Study finds dogs, cats help babies’ health
LOS ANGELES – Fido the dog and Ginger the cat need not worry about being replaced by a new baby – in fact, they could be helping parents raise healthier children.
A new study finds that children who lived with dogs or cats during their first year of life got sick less frequently than kids from pet-free zones. The study, published in Monday’s edition of the journal Pediatrics, provides fresh evidence for the counterintuitive notion that an overly clean environment may not be ideal for babies.
Sharing a home with a pet may be an early form of cross-training for the body’s defense systems. Previous research has shown that owning a cat or dog was associated with less risk of gastroenteritis in young children. Studies also suggest that the dirt – and microbes – brought indoors by pets could bolster the communities of helpful bacteria, yeast and other microscopic creatures that live in a developing child’s body.
For the new study, European researchers tracked the health of 397 Finnish children born between September 2002 and May 2005. When the infants were 9 weeks old, parents began keeping weekly diaries to document a number of indicators of their children’s health, including runny noses, coughs and ear infections. Parents also noted when their babies were given antibiotics. When the children celebrated their first birthdays, the parents were asked to complete a questionnaire.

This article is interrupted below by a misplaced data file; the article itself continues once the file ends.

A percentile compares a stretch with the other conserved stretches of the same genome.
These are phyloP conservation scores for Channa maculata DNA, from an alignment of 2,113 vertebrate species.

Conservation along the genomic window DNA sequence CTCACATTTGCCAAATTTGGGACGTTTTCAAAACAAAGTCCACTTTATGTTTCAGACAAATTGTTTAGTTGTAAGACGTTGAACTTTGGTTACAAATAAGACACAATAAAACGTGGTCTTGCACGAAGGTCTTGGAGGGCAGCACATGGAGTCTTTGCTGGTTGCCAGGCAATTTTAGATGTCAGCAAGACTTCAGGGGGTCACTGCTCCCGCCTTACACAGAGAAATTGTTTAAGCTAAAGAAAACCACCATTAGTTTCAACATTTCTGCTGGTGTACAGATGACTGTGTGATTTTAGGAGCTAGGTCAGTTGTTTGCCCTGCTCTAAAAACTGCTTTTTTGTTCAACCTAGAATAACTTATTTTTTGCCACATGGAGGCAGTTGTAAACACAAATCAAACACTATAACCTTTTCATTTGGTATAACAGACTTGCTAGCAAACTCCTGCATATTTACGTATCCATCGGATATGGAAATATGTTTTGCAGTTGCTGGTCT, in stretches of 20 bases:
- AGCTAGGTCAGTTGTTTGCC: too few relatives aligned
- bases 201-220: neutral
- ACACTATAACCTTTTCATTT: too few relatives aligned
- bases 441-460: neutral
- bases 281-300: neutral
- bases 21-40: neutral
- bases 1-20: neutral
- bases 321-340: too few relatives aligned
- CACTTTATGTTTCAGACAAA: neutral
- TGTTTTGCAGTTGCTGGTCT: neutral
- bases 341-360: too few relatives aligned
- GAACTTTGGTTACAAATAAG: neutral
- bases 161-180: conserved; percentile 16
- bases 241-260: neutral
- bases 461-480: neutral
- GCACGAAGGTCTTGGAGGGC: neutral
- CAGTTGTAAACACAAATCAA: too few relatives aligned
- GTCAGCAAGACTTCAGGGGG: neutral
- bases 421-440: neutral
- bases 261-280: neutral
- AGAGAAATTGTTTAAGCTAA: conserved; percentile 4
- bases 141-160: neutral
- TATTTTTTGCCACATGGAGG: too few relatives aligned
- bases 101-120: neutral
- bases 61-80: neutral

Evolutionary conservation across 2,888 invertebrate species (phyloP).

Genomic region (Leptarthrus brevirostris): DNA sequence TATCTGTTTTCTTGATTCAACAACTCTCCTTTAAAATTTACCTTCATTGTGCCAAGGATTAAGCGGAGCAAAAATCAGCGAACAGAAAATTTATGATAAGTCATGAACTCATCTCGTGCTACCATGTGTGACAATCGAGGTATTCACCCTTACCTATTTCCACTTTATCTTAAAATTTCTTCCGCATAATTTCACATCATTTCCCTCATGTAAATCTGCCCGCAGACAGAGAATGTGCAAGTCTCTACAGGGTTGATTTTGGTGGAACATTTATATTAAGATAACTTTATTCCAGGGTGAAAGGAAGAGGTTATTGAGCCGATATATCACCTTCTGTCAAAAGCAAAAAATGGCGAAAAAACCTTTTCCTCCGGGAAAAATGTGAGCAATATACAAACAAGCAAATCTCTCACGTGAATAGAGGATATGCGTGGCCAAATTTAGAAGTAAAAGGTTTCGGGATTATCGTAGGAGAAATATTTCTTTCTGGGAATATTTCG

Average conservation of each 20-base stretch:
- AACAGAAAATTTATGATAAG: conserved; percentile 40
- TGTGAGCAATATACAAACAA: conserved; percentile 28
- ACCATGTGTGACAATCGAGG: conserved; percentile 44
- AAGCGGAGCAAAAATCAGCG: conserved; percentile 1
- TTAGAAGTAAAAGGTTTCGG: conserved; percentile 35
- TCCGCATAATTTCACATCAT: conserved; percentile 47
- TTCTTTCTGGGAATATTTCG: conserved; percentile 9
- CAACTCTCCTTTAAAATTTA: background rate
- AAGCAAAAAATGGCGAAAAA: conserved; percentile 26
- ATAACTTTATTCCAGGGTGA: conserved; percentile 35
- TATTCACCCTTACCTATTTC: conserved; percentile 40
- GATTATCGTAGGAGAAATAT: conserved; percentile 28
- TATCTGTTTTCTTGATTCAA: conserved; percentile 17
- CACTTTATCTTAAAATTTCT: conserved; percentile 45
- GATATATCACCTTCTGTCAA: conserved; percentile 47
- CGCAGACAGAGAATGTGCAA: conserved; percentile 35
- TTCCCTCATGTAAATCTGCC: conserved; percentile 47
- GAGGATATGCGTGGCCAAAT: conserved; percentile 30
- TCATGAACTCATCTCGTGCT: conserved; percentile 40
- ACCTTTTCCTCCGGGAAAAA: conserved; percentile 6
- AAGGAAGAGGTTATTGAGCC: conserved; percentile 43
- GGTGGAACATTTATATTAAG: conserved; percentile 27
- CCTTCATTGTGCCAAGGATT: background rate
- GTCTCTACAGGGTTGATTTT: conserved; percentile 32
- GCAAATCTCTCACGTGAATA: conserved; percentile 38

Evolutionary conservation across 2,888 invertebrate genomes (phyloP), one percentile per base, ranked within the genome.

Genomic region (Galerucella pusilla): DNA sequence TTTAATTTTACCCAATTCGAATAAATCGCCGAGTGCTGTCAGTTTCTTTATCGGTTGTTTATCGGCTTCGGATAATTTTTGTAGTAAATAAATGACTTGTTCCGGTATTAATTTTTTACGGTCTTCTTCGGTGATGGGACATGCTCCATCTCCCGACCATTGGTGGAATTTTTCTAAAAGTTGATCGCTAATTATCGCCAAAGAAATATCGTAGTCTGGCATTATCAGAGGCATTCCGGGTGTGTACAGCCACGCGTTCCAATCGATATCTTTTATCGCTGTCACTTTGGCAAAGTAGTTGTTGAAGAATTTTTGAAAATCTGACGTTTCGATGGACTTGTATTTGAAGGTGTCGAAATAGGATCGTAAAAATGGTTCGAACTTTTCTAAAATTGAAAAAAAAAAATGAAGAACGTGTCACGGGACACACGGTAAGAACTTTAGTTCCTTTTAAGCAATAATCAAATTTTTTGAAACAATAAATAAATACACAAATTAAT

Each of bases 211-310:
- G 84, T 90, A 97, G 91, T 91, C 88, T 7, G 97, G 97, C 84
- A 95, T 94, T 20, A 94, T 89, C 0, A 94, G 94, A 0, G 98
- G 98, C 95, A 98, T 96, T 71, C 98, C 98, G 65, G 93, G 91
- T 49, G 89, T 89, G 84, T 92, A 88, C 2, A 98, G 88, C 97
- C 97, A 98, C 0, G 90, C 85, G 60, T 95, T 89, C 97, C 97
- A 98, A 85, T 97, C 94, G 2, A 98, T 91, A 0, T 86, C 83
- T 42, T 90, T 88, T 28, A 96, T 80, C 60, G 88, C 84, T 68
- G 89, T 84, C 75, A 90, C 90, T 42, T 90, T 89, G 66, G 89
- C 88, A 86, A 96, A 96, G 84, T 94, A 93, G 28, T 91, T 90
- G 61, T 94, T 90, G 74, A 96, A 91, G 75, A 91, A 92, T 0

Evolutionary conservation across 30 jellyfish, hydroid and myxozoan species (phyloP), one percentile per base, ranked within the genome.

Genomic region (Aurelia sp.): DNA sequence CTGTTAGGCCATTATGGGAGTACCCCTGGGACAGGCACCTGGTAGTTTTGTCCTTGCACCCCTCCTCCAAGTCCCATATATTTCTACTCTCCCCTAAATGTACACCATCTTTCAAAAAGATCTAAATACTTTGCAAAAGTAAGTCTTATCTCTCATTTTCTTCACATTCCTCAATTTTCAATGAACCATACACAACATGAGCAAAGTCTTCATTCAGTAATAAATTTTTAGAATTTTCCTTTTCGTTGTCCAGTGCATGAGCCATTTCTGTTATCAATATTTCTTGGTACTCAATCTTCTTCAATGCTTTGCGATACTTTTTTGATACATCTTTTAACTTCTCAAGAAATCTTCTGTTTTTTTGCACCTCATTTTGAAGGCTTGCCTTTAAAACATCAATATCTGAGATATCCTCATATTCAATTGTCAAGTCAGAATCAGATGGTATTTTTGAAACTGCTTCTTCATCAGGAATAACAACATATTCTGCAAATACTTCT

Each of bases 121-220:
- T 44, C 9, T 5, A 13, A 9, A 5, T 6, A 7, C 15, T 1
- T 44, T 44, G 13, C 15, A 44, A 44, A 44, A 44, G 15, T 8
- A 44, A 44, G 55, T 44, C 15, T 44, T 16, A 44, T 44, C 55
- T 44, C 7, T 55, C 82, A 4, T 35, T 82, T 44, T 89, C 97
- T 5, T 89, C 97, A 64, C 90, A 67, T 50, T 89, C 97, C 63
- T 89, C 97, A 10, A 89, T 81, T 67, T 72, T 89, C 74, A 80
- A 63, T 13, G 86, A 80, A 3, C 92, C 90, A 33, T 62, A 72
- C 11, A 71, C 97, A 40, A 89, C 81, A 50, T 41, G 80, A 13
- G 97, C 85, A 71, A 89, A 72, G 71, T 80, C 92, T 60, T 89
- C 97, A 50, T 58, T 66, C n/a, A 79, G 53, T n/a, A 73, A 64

Overall, the researchers found that cats and dogs were linked to a reduced incidence of various types of illness. The effect was stronger for dogs than for cats: Babies who lived with dogs were 31 percent more likely to be in good health than their counterparts who didn’t, while babies with cats had a 6 percent advantage over those without feline family members.
The children with pet dogs were 44 percent less likely to develop ear infections and 29 percent less likely to have used antibiotics during their first year, the report said.
Here’s where the plot thickened: Although living with a cat or dog was correlated with good health, the benefit was biggest when those pets weren’t around the house very much.
The researchers offered a possible explanation for the puzzling pattern: Pets that spent more time outdoors brought more dirt into their homes, giving babies more opportunities to encounter it. That exposure could have caused their immune systems to mature faster than they would have otherwise, they wrote.